Big Balls

topic posted Thu, February 17, 2005 - 5:13 AM by  Hoopes
Some of you may be familiar with a little website I created to dispell some of the myths about the giant balls of Costa Rica:

Parts of it were later reprinted here:

There is also another website by Edwin Quesada:

Unfortunately, even the supposed "experts" get it wrong sometimes:

These objects also suffer the indignity of being identified as "lawn ornaments":

The Landmarks Foundation, in cooperation with the Museo Nacional de Costa Rica, is working to help preserve these objects:

Francisco Corrales (Museo Nacional de Costa Rica) and Ifigenia Quintanilla (Universidad de Barcelona) recently presented some of the latest scholarship on these balls to an audience in Spain. I hope they'll update us on some of their conclusions and the latest on what's happening with the preservation of these objects.
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  • Re: Big Balls

    Mon, February 28, 2005 - 1:18 PM
    John Hoopes recommended to me the book _The Elder Brothers: A Lost South American People and Their Message about the Fate of the Earth_ (New York: Alfred A. Knopf, 1992), about the Kogi of Colombia, a Chibchan speaking group. Their ancestors, the Tairona, did not make stone spheres like the Diquis Delta Chibchan speakers, but there is a passage in the book on page 189 that might speak to the "Big Balls of Diquis":

    "The physical layout of the town [of Aluako] also constitutes a spiritual geography. The ancient path through the town, which joins the two parts of the river, is also a path in *aluna* [the spirit world], a route into the spirit world for those who know how to work in *aluna*. There are patterns of large stones at the edge of the town; one such area marks out a centre of fertility, with an open circle of stones as a womb, and a single large stone sphere as a testicle. There are also groups of small standing stones among the houses, presences which protect and nurture the people."

    I would like to know others' thoughts on the layout of the Diquis spheres as in such a shape. With the Chibchan (and probably pan-American) idea of complementarity/duality (known in Quechua as hanan/hurin or kariwarmi), perhaps the round stone balls do relate to testicles. Males are usually associated with the sun and warmth, and the balls are round like the sun and absorb heat throughout the day and retain it (like a brick oven) into the night. The balls are also associated shapewise (3d to more 2d) with the round gold disks worn by (presumably) male chiefs and usekares and awas (?). But because of the necessary balance of male and female, earth and sun, etc. the balls can be placed in a womb shape? And the round shape of the stone balls can be associated also with the spherical earth, considered female? and with rocks, thought to be female-connected gifts of of the earth and particularly of volcanic mountains (i.e., as boulders in the rivers)? Recall too that the gold disks shows mountains/breasts in 3d, bringing these two forces of male and female together....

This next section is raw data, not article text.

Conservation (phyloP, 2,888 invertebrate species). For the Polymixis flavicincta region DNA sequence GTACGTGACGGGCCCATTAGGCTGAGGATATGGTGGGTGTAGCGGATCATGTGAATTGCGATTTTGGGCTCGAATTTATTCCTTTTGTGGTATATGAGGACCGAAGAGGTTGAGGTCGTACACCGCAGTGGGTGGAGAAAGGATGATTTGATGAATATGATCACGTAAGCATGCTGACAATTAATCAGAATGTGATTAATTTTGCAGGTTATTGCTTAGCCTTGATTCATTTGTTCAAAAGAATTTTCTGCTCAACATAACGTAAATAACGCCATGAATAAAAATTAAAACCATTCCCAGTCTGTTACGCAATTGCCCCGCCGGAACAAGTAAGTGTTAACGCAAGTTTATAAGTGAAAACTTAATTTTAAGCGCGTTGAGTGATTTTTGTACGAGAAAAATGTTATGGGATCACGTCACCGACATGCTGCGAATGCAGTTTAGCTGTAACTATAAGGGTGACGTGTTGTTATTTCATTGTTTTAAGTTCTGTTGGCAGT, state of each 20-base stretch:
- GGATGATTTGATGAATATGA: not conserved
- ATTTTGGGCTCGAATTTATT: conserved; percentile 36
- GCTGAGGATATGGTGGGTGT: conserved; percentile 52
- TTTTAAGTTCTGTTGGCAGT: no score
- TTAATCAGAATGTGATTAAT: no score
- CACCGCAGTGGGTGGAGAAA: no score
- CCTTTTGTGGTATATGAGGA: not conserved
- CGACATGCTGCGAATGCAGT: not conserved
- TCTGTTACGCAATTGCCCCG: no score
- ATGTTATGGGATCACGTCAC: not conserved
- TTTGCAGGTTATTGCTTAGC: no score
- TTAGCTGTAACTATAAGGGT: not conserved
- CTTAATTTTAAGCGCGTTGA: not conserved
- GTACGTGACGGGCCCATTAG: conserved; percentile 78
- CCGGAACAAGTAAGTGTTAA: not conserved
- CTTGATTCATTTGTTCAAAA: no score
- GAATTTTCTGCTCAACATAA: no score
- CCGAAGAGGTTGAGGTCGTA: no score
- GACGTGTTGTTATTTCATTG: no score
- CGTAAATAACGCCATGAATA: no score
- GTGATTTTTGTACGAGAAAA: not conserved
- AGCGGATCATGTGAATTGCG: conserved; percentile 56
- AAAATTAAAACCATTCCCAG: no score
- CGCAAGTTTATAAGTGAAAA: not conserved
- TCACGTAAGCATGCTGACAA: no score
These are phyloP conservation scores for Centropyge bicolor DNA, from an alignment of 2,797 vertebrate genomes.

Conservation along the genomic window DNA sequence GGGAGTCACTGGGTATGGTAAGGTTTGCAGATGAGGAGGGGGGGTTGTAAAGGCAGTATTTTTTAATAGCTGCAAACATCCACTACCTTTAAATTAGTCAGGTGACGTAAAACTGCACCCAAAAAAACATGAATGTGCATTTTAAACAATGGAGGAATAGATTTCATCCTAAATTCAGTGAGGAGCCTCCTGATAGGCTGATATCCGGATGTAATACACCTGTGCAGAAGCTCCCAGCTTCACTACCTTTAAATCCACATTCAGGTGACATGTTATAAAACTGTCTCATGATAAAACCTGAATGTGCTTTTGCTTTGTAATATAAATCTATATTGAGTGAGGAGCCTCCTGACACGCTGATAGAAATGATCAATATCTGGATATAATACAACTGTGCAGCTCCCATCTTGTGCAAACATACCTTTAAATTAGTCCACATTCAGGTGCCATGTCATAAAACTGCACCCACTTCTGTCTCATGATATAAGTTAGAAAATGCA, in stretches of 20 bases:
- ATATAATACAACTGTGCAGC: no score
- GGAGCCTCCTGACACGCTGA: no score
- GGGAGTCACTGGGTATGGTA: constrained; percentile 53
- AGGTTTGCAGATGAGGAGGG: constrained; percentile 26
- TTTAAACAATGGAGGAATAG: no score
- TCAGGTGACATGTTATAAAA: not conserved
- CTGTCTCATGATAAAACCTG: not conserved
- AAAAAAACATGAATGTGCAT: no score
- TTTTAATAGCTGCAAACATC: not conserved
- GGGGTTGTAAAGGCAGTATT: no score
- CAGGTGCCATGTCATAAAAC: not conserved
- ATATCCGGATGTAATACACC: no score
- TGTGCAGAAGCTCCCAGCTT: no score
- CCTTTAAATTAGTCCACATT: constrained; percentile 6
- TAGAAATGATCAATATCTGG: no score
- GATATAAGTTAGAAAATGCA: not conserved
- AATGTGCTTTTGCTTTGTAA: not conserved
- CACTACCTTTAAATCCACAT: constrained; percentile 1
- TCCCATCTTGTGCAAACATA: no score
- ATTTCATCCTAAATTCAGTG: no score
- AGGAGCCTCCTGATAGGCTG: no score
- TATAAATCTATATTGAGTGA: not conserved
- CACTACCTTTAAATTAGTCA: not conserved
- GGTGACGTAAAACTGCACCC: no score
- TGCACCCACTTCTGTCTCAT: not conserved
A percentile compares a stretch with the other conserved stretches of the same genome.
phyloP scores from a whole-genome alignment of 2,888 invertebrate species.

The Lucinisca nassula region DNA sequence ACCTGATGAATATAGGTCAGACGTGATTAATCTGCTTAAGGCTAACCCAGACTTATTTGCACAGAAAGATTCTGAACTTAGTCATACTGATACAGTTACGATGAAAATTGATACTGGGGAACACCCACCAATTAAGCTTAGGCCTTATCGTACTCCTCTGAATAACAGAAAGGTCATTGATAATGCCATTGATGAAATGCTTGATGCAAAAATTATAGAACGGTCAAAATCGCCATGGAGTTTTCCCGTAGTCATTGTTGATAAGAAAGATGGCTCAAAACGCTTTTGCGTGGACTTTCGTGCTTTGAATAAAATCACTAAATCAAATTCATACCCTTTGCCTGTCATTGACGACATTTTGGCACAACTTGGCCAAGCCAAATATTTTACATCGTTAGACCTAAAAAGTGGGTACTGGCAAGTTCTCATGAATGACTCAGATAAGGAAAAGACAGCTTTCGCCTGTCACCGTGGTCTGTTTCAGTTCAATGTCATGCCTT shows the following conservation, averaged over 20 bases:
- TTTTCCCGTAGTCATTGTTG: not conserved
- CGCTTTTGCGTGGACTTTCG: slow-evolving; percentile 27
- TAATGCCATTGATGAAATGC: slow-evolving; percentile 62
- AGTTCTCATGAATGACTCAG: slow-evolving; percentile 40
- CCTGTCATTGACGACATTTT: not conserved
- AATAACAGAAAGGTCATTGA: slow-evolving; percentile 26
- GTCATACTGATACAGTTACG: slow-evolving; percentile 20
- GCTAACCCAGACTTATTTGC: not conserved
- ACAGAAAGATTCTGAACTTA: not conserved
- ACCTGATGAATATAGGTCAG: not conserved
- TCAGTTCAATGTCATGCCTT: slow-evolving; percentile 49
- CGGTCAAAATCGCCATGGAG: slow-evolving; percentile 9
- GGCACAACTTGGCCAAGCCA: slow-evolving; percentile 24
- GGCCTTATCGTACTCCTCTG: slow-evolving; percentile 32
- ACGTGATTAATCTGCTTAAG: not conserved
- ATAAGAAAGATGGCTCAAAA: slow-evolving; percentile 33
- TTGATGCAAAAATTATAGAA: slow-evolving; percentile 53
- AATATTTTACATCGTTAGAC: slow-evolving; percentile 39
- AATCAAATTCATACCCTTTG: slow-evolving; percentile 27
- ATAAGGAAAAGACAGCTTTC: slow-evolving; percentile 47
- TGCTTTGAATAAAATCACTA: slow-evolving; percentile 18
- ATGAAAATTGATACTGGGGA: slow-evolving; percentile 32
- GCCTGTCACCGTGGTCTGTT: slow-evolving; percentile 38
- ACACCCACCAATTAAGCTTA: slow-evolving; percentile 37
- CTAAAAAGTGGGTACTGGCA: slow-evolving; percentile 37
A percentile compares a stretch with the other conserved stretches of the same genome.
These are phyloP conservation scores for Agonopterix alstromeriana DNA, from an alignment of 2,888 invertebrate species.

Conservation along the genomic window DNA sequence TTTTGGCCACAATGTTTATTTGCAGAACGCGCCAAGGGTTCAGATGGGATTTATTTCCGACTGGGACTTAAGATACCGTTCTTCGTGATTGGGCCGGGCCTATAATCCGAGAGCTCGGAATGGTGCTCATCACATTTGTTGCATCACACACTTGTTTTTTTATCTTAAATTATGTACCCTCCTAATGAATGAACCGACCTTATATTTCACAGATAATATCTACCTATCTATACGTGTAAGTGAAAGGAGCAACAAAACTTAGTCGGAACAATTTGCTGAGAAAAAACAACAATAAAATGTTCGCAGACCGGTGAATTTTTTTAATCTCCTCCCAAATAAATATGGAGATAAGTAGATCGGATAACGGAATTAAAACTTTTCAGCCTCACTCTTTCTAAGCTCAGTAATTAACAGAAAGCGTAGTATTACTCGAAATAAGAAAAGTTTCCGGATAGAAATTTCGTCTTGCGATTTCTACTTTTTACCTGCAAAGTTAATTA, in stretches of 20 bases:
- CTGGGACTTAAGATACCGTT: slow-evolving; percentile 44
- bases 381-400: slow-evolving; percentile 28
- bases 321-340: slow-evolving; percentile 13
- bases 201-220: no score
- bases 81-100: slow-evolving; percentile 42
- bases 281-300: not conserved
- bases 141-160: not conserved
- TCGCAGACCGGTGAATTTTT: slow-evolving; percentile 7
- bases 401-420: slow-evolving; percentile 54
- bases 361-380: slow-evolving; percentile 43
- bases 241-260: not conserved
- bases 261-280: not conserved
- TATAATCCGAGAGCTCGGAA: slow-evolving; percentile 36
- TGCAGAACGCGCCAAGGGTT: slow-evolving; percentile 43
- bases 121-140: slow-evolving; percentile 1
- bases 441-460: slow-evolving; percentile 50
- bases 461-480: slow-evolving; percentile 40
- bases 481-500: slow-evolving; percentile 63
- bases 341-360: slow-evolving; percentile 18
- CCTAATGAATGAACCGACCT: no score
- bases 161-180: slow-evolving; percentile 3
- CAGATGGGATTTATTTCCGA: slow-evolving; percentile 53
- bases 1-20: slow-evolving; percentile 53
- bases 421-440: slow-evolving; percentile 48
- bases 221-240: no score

Please let me know your thoughts on these ideas of Diquis art and particularly the big balls.
    • Re: Big Balls

      Mon, February 28, 2005 - 8:39 PM
      Unfortunately, the layouts of the spheres are still poorly understood because so few have been found in situ. I suspect we won't have good information on this until it is possible to find some in place, perhaps through a geophysical survey of the Diquis Delta where the balls are found.

      My first thoughts about balls and fertility runs to thoughts of eggs. Many insects and spiders lay eggs that have the shapes of balls. This is also true of the green sea turtles that are found in coastal regions of Costa Rica.

      Kogi cosmology includes many references to male fertility, including the use of semen-saturated threads that are wound onto spindles (but not, to my knowledge, into balls).

      I have also thought about the possible association with gold disks. Examples from the Sinu region of northern Colombia, especially, are embossed with large, round shapes that recall arrangments of balls. When they're in pairs they look like breasts, but they are also found in arrangments of four or six.

      Other balls that are found in archaeological contexts are the small clay balls that were used within hollow rattle supports. In her book "Ancient Panama," Mary Helms refers to the concept of "purba," a hidden but essential essence. I've long wondered whether the ball within a rattle woudn't be an example of its "purba," since the rattle wouldn't function without it. The "ball" within a testicle might have the same quality, as would perhaps the fetus within a pregnant woman's womb (which can also feel like an internal ball).

      I doubt that the ancient Chibchan people knew that the earth was a sphere, but I wouldn't put it past them to have known that the Moon was one. The effects of light and shadow on a stone sphere would have duplicated the phases of the moon, which itself has close associations with female fertility.

      I wish I could find a photograph of the "large stone sphere" that Ereira mentions in Aluako, since it sounds a lot like the Diquis examples. It's hard to imagine that Reichel-Dolmatoff wouldn't have taken a picture of it. Does anyone know if one has been published?
  • Re: Big Balls

    Tue, March 1, 2005 - 6:25 PM
    Yikes! I've just learned that there will be an episode of "Investigating History," an otherwise reputable weekly series on the History Channel by Emmy-nominated producer Sharon Barrett, that focuses on the work of "anthropologist and author" George Erikson. This is the same writer who, together with Costa Rican architect Ivar Zapp, is the co-author of "Atlantis in America: Navigators of the Ancient World."

    I'm a bit aghast that this mainstream series will be featuring what is undoubtedly more egregious pseudoscience. Erikson presumably will be presenting "compelling evidence" of the existence of Atlantis based upon his "research" on the Yucatan Peninsula. A veritable latter-day Augustus LePlongeon!